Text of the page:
From a Contrarian View – 2007 Predictions

12/22/2006 12:00 am EST

Focus:

Bernie Schaeffer

Chairman and CEO, Schaeffer's Investment Research

Expert market watcher Bernie Schaeffer recently made some intriguing predictions for 2007. Here, he offers a contrarian view of the market, commodities, the dollar, and hedge fund activities that may portend significant opportunities for investors.

"My sense is that many investors begin to pile heavily into the sectors they've "missed out on" in December and into early January. This translates into a washout in sideline buying power for these sectors and makes them very vulnerable to sharp pullbacks or to actual tops.

"So (to coin a phrase from the great Humphrey Neill and his Art of Contrary Thinking) "it pays to be contrary," especially at year-end. With this in mind, here is a list of potential contrarian surprises for 2007.

"A huge stock market rally - Yes, Wall Street strategists are bullish, but their bullishness is a mile wide and an inch deep as reflected in their very modest targets for the various stock-market indices. This cautiousness is of even greater significance given the flat-out bull market in the second half of 2006. So a runaway bull market would be a major contrarian surprise.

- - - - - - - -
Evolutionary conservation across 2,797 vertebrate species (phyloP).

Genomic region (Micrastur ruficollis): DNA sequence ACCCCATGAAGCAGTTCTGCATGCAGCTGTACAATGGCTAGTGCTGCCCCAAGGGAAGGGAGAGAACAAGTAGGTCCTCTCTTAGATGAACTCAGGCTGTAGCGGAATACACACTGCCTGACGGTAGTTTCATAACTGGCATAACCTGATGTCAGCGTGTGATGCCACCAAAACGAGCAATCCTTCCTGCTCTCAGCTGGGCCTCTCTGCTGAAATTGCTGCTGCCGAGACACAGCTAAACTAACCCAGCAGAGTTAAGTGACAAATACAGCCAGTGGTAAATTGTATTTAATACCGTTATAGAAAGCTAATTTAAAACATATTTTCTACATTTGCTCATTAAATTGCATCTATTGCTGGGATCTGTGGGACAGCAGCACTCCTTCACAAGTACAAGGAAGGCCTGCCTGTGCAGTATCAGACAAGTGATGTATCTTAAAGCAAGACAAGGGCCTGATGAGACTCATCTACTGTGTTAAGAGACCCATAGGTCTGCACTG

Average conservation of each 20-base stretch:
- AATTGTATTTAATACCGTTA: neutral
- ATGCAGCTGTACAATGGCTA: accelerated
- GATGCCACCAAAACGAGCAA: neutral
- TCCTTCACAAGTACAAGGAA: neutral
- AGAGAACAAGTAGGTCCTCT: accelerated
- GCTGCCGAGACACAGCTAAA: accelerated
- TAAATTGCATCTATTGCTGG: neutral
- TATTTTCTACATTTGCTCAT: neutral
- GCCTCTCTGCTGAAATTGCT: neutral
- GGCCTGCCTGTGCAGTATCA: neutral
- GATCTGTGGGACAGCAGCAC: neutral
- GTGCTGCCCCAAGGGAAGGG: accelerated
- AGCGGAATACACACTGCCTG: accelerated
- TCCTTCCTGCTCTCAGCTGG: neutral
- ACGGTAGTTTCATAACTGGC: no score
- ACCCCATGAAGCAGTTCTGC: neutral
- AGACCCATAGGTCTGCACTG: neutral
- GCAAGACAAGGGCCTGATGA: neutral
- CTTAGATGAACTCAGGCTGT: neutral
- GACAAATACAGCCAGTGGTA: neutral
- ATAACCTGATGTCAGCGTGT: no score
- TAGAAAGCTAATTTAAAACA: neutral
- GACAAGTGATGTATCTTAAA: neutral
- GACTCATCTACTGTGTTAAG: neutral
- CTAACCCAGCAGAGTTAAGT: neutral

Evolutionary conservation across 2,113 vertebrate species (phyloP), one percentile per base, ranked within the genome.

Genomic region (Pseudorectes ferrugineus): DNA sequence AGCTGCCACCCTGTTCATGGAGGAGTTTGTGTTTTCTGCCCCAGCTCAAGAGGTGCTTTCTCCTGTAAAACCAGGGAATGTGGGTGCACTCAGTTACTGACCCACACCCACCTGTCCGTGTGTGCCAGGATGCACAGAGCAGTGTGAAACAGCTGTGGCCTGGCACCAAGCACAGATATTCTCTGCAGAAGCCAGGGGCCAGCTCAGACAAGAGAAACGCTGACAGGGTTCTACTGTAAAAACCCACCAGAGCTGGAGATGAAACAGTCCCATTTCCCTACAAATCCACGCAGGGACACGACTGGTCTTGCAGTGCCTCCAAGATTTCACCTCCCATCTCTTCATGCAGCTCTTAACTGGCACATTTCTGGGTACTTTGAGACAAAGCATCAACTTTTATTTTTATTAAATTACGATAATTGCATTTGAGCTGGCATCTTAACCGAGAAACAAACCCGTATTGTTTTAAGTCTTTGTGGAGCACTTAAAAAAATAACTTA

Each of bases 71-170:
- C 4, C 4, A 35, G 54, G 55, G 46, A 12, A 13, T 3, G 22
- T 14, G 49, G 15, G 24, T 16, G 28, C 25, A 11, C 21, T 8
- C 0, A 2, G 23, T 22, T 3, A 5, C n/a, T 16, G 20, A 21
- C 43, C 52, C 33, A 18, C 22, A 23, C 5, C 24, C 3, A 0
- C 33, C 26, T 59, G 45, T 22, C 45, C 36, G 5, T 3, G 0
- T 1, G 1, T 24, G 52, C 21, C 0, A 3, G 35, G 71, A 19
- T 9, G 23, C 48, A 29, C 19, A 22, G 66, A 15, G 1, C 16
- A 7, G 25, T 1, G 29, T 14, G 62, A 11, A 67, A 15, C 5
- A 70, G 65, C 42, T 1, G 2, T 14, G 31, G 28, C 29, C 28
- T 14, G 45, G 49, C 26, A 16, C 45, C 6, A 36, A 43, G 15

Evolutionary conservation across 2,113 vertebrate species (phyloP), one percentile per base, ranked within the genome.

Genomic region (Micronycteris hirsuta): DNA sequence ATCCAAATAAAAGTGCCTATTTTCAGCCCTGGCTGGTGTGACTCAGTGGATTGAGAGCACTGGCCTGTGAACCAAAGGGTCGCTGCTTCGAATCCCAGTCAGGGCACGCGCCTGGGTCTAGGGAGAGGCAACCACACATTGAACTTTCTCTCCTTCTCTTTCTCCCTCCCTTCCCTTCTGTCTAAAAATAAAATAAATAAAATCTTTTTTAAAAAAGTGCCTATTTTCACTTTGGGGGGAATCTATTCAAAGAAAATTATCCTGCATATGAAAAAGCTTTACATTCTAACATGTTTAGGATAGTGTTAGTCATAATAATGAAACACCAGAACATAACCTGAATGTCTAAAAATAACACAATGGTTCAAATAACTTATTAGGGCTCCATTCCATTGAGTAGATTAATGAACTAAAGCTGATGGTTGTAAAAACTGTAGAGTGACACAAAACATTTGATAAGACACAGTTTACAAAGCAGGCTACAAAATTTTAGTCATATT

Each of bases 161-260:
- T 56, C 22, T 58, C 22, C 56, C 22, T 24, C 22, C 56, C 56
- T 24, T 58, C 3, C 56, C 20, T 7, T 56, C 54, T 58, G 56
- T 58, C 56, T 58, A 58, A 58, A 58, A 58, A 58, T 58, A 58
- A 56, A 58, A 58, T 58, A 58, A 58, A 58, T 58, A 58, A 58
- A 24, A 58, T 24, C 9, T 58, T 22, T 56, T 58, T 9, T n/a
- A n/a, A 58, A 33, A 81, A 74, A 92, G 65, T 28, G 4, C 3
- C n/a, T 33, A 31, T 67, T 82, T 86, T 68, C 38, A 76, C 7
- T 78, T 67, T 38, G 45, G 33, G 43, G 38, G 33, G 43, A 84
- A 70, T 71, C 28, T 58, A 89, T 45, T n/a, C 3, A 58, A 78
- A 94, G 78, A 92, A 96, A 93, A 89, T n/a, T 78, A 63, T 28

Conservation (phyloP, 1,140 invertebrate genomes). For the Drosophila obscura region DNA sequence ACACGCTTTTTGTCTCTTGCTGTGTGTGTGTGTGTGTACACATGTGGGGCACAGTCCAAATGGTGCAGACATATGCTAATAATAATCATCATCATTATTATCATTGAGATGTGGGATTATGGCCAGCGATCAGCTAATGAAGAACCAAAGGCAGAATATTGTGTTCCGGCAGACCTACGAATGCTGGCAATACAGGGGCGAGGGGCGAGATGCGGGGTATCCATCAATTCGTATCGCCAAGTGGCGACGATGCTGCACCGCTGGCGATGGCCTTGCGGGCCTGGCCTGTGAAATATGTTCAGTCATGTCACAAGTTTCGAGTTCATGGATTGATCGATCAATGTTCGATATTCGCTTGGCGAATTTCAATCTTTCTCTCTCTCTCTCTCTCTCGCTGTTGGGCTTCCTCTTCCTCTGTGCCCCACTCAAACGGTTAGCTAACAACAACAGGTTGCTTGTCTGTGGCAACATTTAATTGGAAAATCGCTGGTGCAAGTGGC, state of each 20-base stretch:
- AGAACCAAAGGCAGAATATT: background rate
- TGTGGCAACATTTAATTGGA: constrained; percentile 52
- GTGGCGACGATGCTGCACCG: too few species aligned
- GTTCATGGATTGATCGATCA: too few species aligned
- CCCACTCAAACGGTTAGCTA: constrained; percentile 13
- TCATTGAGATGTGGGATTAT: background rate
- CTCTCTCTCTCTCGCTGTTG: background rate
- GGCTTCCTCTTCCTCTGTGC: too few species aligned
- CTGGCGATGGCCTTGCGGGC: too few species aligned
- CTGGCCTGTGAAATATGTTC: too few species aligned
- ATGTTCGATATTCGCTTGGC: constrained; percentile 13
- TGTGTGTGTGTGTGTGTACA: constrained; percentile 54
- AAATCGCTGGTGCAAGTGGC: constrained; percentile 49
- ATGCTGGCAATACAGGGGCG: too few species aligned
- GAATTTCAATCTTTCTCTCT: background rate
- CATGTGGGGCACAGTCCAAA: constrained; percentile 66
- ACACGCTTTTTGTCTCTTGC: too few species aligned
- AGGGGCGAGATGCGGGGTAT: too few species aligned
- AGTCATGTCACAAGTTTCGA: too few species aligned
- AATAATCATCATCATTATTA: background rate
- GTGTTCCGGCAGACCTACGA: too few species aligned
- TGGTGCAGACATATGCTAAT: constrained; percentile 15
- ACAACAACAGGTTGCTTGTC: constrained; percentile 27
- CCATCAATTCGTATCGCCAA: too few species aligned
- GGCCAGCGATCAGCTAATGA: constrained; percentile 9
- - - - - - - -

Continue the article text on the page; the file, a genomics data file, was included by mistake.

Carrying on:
"A surge in the dollar - There has been a major climax in bearish media pieces on the dollar this month, capped by the bearish cover story in the December 2nd issue of The Economist . (This same magazine sported a bearish dollar cover that was concurrent with the major dollar bottom in 1995.)

"A plunge in precious metals and crude oil prices - This would be consistent with a surge in the dollar. But a compelling contrarian case can also be made from the widespread sentiment that the weakness in energy and precious metals prices since the second quarter is a "pause that refreshes" in an ongoing commodities boom, rather than a sign of a potential top as well as the huge fund flows into these sectors.

"A continued erosion in volatility - The consensus that volatility will quicken in 2007 is shared by bulls and bears alike. A huge shock would be a move by the CBOE Market Volatility Index (VIX - 10.60) into the single digits that is more than temporary and that is accompanied by an ongoing rally in the stock market.

"A hedge fund "bust" - A huge stock-market rally plus a possible dollar surge, commodities bust, and moribund volatility are not exactly a recipe for strong hedge-fund performance. I'm not necessarily looking for busts of the Amaranth variety as much as a slow bleed of underperformance that will leave investors disillusioned with this asset class and ultimately to the shuttering of hundreds of marginal operators."

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